Israel bombed the densely-populated Jabalya refugee camp in northern Gaza for the second time in two days Wednesday, prompting warnings of war crimes as more nations took diplomatic measures and condemned Israel’s offensive in the besieged enclave.
It also came as the first sanctioned exodus from the besieged enclave in weeks began, with injured Palestinians and hundreds of foreign nationals crossing from Gaza into Egypt through the Rafah border crossing. More civilians are expected to cross on Thursday.
The massive second strike on Jabalya created further catastrophic damage, destroying several buildings in the Falluja neighborhood of the camp, with video from the site showing a deep crater and people digging through the rubble searching for bodies.
The Israel Defense Forces (IDF) said the Wednesday attack targeted a Hamas command and control complex and “eliminated” Hamas terrorists “based on precise intelligence.”
“Hamas deliberately builds its terror infrastructure under, around and within civilian buildings, intentionally endangering Gazan civilians,” the IDF added in a statement.
The airstrike came a day after Israeli jets hit the camp in an area near Falluja on Tuesday, killing or injuring hundreds of people according to medics and triggering fresh outcry over spiraling civilian casualties in Gaza.
Survivors and eyewitnesses spoke of apocalyptic scenes in the aftermath of Tuesday’s strike, with one eyewitness saying “It felt like the end of the world.”
The IDF said the first strike killed several Hamas members, including Ibrahim Biari, whom it described as one of the Hamas commanders responsible for the October 7 attack on Israel, in which more than 1,400 people were killed and hundreds taken hostage. Hamas, however, strongly denied the presence of one of its leaders in the refugee camp.
The United Nations Human Rights Office said on social media that the attacks on Jabalya, which is Gaza’s largest refugee camp, “could amount to war crimes” given “the high number of civilian casualties and the scale of destruction.”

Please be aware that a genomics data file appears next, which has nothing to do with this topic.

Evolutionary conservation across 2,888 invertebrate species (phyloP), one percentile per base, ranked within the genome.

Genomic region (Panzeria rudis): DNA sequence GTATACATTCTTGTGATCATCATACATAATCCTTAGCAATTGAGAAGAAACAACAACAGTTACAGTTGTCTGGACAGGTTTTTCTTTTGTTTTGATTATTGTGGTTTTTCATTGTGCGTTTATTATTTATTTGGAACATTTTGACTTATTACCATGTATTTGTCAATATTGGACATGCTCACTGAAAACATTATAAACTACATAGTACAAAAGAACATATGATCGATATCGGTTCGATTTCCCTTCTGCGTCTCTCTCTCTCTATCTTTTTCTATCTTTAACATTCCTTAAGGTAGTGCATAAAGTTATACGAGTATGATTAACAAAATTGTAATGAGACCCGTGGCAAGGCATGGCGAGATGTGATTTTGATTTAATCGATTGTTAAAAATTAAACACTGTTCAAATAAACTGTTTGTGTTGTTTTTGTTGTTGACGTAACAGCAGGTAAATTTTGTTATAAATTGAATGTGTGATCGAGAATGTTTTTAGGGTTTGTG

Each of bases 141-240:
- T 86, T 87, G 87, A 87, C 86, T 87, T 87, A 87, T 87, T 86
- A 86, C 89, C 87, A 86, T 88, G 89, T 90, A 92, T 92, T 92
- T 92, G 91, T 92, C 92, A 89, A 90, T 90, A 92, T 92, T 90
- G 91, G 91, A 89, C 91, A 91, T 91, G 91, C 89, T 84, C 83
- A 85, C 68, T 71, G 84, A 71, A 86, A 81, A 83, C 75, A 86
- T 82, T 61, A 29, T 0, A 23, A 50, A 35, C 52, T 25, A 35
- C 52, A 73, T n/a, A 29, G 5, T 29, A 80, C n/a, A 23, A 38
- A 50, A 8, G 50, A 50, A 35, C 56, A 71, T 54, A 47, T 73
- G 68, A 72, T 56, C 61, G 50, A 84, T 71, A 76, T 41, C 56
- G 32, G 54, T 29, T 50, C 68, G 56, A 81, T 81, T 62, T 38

The devastation wrought by the strikes, which are part of Israel’s expanded offensive in Gaza, appeared to be a tipping point in the war for a number of countries who responded with diplomatic measures in condemnation of Israel’s actions in Gaza and the resulting humanitarian crisis.
Jordan on Wednesday became the latest country to recall its ambassador to Israel, following Chile and Colombia, due to the strikes on Gaza. Bolivia on Tuesday cut its diplomatic relations with Israel citing “crimes against humanity committed against the Palestinian people.”
The strikes continue amid increasingly urgent calls for a ceasefire by the UN and aid organizations, and despite a non-binding UN General Assembly resolution backed by over 100 countries calling for a “sustained humanitarian truce.”
New strikes, a hospital goes dark
A barrage of new explosions was seen over Gaza City – the largest urban center in the enclave – in the early hours of Thursday, a live camera feed from AFP showed.
IDF commander Brigadier General Itzik Cohen said Wednesday that the Israeli military is “at the gates of Gaza City.” And IDF spokesperson Rear Adm. Daniel Hagari claimed Israeli forces had breached Hamas’ defensive frontline in northern Gaza and is expanding its fighting into the strip.
On Thursday, the IDF announced the death of another soldier who was killed in Gaza on Wednesday. The total number of Israeli soldiers to have died since the start of the ground incursion is now 17. Of that figure, 16 were killed inside Gaza.
The scale of the tragedy for the more than 2 million people, half of them children, trapped inside the war-torn enclave is “unprecedented,” the head of the United Nations’ Palestinian refugee agency said following a brief trip to Gaza Wednesday.
“Everyone was just asking for water and food. Instead of being at school, learning, children were asking for a sip of water and a piece of bread. It was heart wrenching. Above all, people were asking for a ceasefire. They want this tragedy to end,” said Philippe Lazzarini, commissioner general of the United Nations Relief and Works Agency for Palestine Refugees (UNRWA).
Nearly half of all hospitals in Gaza are out of service due to bombardments and fuel shortages, including the leading cancer hospital in the strip, according to the Palestinian Ministry of Health in Ramallah. It warned Gaza’s largest hospital Al Shifa would be forced to stop operating in less than a day.
On Wednesday, injured Palestinians and hundreds of foreign nationals started crossing from Gaza into Egypt through the Rafah border crossing.
Heading into Gaza through the Rafah crossing on Wednesday were 55 humanitarian aid trucks from the Egyptian Red Crescent containing food, water, medicines and medical supplies. A total of 272 aid trucks have crossed into Gaza so far – a drop in the ocean of the assistance needed – but no fuel has been allowed to enter, it said.
This story is developing and is being updated.